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Karim Abouelnaga headshotKarim A., 21, New York

Karim knows firsthand how hard it is to succeed in under-resourced inner-city public schools. He was lucky enough to benefit from nonprofits that provided him with great mentors, and he decided that he wanted to give the benefits he received to other kids in his situation. With this in mind, he organized a group of friends and founded Practice Makes Perfect, a nonprofit organization that provides “poor and struggling youth with mentorship and academic resources that are beyond the reach of their inner-city public schools.” Struggling elementary and middle school students are paired with high-achieving middle and high school students for an intensive academic program during the summer, all whilst being supervised by college interns. The unique inter-generational approach has made strides in improving these students’ performance in math and reading, and it’s eliminated their summer learning loss. In the past three years, Practice Makes Perfect has aided over 300 students in the New York City area. Their goal is to help over 900 students in the New York City and Washington DC areas this summer. Karim says, “Having gone through some of the most academically struggling public schools and being blessed with the opportunity to attend an elite college makes it clear to me that growing Practice Makes Perfect is nothing short of my purpose.”

Having gone through some of the most academically struggling public schools and being blessed with the opportunity to attend an elite college makes it clear to me that growing Practice Makes Perfect is nothing short of my purpose.

 

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2015 peace first prize winners

Brennan

brennan projectBrennan Lewis, 18, Apex, NC

Growing up a member of the LGBTQ community in North Carolina, Brennan saw firsthand the difficulties and feelings of isolation that LGBTQ youth can endure in a heteronormative environment. And while Brennan was very fortunate to have a loving support system in their family and friends, they saw others who weren’t as lucky. So with a strong sense of compassion, Brennan and a friend took action and courageously created QueerNC.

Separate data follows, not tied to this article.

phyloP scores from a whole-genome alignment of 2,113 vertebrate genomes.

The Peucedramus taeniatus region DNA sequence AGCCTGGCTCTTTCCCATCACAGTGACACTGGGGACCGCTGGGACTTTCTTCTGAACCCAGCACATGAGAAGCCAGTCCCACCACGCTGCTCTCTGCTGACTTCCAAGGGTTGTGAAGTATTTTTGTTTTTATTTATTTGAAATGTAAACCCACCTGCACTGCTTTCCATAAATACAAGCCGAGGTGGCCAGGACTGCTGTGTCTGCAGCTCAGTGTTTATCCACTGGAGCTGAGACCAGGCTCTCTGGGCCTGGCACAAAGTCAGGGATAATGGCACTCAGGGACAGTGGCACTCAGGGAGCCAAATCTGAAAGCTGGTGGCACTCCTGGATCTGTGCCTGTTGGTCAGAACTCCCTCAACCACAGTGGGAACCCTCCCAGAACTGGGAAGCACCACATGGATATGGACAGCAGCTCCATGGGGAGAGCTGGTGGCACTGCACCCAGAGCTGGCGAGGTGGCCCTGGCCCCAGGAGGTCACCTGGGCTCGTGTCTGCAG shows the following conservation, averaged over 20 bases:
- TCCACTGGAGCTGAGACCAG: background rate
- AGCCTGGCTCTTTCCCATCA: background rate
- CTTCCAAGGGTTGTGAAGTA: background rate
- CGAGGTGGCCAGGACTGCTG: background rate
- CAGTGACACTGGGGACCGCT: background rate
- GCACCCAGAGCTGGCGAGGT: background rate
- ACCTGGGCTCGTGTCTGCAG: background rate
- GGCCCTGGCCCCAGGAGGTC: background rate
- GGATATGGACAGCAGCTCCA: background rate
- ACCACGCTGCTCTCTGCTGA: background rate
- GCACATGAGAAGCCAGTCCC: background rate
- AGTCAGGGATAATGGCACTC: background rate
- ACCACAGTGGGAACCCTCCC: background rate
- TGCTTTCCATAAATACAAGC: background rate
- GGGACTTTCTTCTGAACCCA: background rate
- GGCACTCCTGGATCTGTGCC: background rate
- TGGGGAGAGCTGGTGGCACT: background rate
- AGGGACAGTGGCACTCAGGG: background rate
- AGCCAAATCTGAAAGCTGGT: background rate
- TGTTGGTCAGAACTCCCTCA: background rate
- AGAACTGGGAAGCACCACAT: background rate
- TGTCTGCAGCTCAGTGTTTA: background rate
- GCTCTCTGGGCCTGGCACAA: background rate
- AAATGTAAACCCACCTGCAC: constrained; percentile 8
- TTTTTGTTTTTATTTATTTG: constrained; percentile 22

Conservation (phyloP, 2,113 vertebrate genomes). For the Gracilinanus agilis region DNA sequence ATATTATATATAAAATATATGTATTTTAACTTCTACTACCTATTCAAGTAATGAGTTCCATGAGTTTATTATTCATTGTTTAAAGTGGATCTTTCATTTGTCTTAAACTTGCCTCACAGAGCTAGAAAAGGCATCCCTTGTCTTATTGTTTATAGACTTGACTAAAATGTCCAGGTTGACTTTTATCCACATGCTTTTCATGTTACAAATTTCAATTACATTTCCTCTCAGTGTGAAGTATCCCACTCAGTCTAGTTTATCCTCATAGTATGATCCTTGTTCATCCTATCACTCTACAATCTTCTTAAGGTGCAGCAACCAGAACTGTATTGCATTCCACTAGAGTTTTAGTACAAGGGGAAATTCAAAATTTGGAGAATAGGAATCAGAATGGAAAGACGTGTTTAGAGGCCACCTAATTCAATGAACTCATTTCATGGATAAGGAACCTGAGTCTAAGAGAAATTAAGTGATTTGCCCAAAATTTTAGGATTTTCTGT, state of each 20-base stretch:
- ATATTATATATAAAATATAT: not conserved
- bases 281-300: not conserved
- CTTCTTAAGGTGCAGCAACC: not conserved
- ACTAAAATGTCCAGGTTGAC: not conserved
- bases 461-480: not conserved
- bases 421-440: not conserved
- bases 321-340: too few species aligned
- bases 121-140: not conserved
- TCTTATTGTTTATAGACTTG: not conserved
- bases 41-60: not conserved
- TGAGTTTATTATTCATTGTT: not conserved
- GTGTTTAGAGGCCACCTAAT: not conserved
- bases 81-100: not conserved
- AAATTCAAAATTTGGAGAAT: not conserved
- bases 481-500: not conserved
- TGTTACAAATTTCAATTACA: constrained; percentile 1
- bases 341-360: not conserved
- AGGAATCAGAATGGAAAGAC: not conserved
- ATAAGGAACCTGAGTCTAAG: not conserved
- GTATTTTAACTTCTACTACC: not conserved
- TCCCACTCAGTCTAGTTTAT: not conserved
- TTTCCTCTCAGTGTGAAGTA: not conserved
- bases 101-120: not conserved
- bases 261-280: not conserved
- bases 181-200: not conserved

Grace

grace projectGrace Callwood, 10, Abingdon, MD

Grace is a cancer survivor who learned, through giving away clothing that didn’t fit her post-treatment, that anyone and everyone can help brighten the day of their neighbor. The girls who received Grace’s donation had just moved into a homeless housing complex and were thrilled to be getting new clothes for school. After hearing what a difference her donation made in their day, Grace wanted to help other children who were going through tough times.

Jasmine

jasmine projectJasmine Babers, 19, Rock Island, IL

After watching her best friend and sister endure bullying and witnessing the devastating effects that it can have on them, Jasmine decided it was time someone created an outlet to promote compassion and tolerance among young women.

Xiuhtezcatl

xiuhtezcatl project 2Xiuhtezcatl Martinez, 15, Boulder, CO

Growing up, Xiuhtezcatl’s father emphasized his obligation to taking care of the land – a privilege and responsibility that, in a world ravaged by climate change, he does not take lightly. He has been on the front lines of the fight for the environment since he was four, attending and leading rallies and summits, always willing to confront adult leaders for the current climate crisis we see today.

Yasmine

yasminearringtonactionphototwoYasmine Arrington, 22, Washington D.C.

2.7 million young people in the US have an incarcerated parent, and statistics show that they are more likely to drop out of high school and go to jail themselves because of it. Yasmine is one of those 2.7 million; she has experienced firsthand the financial and emotional burdens, and the marginalization that a family goes through as a result. And through building a meaningful relationship with her incarcerated parent, by forgiving him, she was motivated to do something to support her peers and help them find their own peace of mind and end this cycle of incarceration.